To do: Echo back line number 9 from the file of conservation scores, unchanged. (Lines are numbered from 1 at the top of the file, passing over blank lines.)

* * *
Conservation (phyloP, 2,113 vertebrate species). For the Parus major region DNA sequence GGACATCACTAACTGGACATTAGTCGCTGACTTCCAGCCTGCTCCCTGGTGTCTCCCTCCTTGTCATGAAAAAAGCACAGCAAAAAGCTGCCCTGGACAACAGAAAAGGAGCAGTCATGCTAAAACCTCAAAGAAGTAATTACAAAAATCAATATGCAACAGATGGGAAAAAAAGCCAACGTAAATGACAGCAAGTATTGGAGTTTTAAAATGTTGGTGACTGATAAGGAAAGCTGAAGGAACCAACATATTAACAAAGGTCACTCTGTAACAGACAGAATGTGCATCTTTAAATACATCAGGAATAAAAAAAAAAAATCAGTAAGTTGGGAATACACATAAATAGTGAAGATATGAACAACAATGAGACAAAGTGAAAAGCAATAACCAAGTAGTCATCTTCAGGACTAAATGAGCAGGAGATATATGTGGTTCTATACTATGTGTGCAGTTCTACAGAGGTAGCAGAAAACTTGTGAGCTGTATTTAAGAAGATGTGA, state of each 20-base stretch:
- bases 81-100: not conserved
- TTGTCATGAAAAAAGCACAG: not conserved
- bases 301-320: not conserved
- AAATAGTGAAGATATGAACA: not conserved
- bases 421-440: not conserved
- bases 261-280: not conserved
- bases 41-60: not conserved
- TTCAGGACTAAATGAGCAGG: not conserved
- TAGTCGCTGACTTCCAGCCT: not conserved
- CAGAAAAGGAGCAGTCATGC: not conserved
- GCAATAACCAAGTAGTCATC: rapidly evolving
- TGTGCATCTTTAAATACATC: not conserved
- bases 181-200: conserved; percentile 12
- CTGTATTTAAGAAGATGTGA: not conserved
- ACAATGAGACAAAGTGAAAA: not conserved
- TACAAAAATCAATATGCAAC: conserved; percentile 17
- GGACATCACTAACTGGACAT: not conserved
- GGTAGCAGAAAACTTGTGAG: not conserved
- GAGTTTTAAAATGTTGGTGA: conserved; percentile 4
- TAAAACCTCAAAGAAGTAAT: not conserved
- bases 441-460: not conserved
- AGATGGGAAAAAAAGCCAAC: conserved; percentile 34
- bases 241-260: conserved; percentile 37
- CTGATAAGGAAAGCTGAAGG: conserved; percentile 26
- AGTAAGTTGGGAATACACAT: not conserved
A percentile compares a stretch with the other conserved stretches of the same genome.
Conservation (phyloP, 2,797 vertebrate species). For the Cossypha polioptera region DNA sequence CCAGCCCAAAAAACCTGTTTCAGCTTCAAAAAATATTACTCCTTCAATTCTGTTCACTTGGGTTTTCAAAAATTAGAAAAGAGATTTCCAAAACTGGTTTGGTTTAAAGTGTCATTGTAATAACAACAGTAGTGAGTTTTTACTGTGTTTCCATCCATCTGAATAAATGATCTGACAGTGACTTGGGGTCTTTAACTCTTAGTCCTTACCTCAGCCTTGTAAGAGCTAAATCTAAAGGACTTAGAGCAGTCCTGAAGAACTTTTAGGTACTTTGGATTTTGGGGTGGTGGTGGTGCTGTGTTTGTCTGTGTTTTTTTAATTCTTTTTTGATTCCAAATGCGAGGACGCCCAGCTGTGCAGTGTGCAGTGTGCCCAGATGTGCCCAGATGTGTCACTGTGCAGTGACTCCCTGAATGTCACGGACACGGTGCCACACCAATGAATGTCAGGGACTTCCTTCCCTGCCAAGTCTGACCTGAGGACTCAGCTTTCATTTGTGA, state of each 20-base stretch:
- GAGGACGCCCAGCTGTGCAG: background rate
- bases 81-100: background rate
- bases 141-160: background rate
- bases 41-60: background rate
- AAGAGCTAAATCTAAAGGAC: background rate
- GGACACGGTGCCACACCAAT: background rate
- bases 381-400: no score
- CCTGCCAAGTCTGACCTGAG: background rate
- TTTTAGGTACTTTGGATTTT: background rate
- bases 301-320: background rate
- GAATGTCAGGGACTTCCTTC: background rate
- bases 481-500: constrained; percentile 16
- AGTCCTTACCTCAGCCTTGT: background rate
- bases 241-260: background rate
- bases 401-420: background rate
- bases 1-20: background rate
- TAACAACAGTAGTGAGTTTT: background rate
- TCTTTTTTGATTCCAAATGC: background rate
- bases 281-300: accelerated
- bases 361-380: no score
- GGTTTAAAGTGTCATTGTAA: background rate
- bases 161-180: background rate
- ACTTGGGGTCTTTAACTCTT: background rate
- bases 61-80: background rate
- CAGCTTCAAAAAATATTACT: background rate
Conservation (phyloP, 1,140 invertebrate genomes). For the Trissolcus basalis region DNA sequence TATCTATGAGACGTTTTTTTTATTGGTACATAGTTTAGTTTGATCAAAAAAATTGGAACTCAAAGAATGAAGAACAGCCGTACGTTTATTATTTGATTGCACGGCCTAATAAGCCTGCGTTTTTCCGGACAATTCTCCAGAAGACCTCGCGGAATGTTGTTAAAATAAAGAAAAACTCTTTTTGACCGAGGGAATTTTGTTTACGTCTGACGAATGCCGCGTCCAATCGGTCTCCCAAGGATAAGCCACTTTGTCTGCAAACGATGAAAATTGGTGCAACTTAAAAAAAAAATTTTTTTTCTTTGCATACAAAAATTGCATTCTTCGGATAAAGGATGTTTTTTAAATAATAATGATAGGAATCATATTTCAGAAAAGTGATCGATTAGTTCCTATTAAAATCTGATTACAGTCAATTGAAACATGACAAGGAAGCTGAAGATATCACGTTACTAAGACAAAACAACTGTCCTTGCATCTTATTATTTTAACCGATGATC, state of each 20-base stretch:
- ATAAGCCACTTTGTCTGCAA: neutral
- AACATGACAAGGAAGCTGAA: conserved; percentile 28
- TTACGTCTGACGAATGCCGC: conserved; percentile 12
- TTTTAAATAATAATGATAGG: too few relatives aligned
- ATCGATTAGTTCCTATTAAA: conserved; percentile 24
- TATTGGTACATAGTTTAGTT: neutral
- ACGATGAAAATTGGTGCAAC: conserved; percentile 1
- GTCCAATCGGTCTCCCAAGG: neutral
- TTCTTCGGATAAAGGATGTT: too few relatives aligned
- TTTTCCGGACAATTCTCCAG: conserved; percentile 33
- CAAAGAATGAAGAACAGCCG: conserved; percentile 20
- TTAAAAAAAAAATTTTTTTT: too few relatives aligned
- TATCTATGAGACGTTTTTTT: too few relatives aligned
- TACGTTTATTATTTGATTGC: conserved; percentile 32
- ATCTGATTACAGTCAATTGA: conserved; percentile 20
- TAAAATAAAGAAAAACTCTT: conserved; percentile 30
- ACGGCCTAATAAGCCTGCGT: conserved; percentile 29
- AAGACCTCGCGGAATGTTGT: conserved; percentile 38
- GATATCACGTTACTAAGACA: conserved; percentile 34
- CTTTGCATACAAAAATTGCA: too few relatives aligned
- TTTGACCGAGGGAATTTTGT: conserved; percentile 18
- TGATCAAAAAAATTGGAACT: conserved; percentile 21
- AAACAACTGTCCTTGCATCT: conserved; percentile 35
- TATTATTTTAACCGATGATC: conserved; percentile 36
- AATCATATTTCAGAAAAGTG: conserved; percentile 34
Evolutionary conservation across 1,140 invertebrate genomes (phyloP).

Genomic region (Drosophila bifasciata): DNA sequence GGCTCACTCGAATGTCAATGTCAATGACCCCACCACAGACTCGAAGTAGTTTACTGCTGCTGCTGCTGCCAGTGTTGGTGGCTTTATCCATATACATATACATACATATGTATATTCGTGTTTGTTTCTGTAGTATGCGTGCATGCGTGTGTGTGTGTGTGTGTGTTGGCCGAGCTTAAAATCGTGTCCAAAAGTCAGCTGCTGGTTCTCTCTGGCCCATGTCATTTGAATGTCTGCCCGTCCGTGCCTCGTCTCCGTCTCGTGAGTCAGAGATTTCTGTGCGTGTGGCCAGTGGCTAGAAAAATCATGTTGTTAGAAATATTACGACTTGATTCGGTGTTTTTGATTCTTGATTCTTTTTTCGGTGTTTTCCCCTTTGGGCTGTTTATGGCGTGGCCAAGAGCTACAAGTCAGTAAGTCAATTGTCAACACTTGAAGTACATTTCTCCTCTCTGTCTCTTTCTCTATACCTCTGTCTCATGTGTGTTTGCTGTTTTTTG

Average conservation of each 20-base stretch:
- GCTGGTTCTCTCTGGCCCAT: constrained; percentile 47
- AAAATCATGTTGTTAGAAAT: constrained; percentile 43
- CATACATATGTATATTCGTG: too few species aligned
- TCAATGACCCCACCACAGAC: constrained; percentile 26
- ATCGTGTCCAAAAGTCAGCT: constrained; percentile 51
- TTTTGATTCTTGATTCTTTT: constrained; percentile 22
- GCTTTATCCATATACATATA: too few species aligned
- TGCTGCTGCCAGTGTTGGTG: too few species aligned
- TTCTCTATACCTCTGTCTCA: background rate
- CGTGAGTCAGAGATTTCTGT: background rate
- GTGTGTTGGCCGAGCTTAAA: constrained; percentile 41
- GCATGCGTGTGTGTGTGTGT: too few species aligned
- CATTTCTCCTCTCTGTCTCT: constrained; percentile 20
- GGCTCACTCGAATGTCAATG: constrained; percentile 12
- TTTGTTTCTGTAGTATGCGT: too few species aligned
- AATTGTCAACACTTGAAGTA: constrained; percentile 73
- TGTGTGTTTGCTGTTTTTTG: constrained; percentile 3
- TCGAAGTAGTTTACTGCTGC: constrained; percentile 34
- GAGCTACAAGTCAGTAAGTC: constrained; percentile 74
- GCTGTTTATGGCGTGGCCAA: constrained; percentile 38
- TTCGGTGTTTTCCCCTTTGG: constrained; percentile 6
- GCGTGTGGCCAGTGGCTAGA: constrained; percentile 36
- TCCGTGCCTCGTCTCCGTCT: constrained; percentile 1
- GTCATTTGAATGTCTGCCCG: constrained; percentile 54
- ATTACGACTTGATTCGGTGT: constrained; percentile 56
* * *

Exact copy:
- TTCAGGACTAAATGAGCAGG: not conserved